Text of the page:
JB: The first thing I would say is, buy a saltwater motor. That’s really dumbing it down, but you’d be surprised how often that mistake is made. Some buyers might look at the difference in price and say “Well, I’ll just wash it off and I’m good.” At Minn Kota, for example, the reality is that the difference between the saltwater and freshwater motor is pretty big. The coating process on the metal, for example, under the powder coat are very different. Saltwater motors come with an anode that helps if there is any galvanic corrosion potential. And all the hardware is stainless steel, so it won’t corrode.

Since the 1980s at Minn Kota, all of our electronics have been urethane-encapsulated, so basically you could take our trolling motor, put it in the bottom of a swimming pool and hook it up to power and it will work. Beyond being sure that the boat wiring is of the correct gauge and that it is all fitted and secured correctly, the integrity of the motor electronics is the most important thing.

MC: Are there “saltwater motors” being made that don’t have all these features? How can someone know that they are getting a reliable trolling motor for saltwater?

JB: I would say this: You get what you pay for. There are a number of Chinese motors on the market, and I am comfortable saying that if there is a price difference, there’s generally a reason. And in service support as well.

MC: What about buying a used motor? Does that make any sense?

JB: Well I’m an EBay guy, so I’m not opposed to buying stuff in that way. But I personally would have a difficult time buying a trolling motor that way. You don’t know what’s going on internally with that motor or how it has been used. Even shipping a trolling motor is tricky. If they get dropped you can crack magnets and the chips can get into the armature, or there can be water in the lower unit if someone got fishing line around the prop and it ate into the seal. My advice is, with electronics and water, control your own destiny.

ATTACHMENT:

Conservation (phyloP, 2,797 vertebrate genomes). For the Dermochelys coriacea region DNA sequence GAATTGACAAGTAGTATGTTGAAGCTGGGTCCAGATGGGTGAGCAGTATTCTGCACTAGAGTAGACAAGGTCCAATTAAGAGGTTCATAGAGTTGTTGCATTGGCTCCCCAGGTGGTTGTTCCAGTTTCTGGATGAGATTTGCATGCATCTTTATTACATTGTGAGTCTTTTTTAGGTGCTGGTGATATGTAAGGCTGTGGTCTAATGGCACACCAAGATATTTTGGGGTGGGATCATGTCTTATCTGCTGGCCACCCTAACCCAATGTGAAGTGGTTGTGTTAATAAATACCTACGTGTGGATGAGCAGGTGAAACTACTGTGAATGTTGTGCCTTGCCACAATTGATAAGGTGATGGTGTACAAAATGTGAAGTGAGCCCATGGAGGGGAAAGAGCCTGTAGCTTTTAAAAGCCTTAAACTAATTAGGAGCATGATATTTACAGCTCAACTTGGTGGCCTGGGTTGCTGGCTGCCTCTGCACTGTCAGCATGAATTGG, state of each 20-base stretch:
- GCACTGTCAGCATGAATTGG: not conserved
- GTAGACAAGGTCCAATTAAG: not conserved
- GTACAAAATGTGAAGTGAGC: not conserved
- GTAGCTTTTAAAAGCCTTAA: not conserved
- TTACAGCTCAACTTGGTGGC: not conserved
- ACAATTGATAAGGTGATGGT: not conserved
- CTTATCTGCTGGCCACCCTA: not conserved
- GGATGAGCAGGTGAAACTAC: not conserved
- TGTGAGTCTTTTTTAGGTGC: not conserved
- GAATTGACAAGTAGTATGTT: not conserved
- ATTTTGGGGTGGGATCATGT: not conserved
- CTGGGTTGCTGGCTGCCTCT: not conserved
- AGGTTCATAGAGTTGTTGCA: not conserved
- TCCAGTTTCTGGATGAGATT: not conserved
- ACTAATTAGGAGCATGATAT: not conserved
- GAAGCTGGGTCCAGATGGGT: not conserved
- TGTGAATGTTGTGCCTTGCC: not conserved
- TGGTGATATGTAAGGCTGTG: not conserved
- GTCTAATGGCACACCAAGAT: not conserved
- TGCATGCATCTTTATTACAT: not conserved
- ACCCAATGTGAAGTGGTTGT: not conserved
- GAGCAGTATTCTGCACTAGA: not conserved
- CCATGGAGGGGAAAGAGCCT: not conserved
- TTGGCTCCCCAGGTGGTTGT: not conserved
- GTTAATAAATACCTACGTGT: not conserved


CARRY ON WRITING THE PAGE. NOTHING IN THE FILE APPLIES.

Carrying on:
MC: Any other advice you would give to someone considering buying a trolling motor for their skiff?

JB: There’s so much new technology in trolling motor systems these days. I would just say Do your homework. You start with basically two options–hand-controlled or electric-steered motors—and it goes from there.  At Minn Kota, all of our motor testing requirement for a “good,” “better,” or “best” motor are the same. So for example our life-testing requirements are the same for a $99 motor as for a $2000 motor. So it’s not the kind of thing where you have to think about spending $1500 again next year or the year after. But once you put any motor on your boat, it’s not really easy to change your mind. So again, do your homework.

Another thing to consider is that you are probably going to have a fair amount of money invested in batteries with any system you choose. There’s probably a bigger difference in battery chargers than there is in the motors themselves. Be sure you charge those batteries right. There is a very big difference in battery chargers, and most batteries fail from poor charging vs. poor maintenance.